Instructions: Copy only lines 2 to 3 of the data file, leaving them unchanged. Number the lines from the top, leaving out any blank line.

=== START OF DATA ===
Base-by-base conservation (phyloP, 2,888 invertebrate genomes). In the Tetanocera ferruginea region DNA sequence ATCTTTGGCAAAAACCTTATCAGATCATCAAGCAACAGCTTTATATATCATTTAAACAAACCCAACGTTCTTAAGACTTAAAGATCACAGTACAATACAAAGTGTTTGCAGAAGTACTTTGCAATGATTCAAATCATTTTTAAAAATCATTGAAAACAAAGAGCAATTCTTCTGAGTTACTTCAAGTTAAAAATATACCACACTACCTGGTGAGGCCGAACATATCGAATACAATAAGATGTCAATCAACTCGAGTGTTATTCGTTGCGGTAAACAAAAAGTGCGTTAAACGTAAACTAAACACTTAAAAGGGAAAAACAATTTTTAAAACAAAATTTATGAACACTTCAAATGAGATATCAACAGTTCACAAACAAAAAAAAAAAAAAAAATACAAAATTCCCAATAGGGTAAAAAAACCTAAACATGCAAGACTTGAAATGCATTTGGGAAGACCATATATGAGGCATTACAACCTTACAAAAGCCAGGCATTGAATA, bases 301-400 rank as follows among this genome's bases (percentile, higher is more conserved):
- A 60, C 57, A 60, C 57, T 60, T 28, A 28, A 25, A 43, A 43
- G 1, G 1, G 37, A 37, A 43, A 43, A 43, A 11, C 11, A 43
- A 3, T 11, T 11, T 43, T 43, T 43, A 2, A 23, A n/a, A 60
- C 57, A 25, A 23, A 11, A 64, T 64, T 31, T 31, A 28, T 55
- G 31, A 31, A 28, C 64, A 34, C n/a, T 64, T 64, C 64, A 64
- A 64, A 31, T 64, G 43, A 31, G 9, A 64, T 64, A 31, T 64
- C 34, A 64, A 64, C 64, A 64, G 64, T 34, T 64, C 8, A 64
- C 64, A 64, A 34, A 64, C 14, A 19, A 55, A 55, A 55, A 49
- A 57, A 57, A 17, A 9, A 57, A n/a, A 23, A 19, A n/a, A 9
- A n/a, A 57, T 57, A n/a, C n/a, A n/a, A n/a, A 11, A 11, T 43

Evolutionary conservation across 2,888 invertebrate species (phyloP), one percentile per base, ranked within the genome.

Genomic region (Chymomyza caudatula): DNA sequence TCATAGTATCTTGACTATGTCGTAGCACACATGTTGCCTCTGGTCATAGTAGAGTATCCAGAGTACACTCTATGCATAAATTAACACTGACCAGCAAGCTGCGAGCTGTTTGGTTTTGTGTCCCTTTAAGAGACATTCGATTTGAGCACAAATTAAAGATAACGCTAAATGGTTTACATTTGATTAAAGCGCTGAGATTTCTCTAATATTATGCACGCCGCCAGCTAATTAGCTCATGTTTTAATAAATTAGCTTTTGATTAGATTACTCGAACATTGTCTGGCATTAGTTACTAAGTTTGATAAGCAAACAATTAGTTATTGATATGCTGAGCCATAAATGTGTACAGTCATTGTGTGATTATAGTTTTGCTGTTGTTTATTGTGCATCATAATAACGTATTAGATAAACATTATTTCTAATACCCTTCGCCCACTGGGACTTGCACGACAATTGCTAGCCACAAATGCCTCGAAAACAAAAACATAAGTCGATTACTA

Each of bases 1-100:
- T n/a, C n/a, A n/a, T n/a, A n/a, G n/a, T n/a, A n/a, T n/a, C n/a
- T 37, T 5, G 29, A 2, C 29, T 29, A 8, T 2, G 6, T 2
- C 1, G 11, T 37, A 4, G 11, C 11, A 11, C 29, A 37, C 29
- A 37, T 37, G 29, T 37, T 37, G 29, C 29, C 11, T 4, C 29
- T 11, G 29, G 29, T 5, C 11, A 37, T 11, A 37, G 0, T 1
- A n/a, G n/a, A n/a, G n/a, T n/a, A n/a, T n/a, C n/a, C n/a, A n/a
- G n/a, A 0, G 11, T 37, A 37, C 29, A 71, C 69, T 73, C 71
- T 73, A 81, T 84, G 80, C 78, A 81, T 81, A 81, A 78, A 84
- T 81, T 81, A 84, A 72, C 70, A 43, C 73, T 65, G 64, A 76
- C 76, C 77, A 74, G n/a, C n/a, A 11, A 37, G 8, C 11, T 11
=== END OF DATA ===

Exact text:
- A 60, C 57, A 60, C 57, T 60, T 28, A 28, A 25, A 43, A 43
- G 1, G 1, G 37, A 37, A 43, A 43, A 43, A 11, C 11, A 43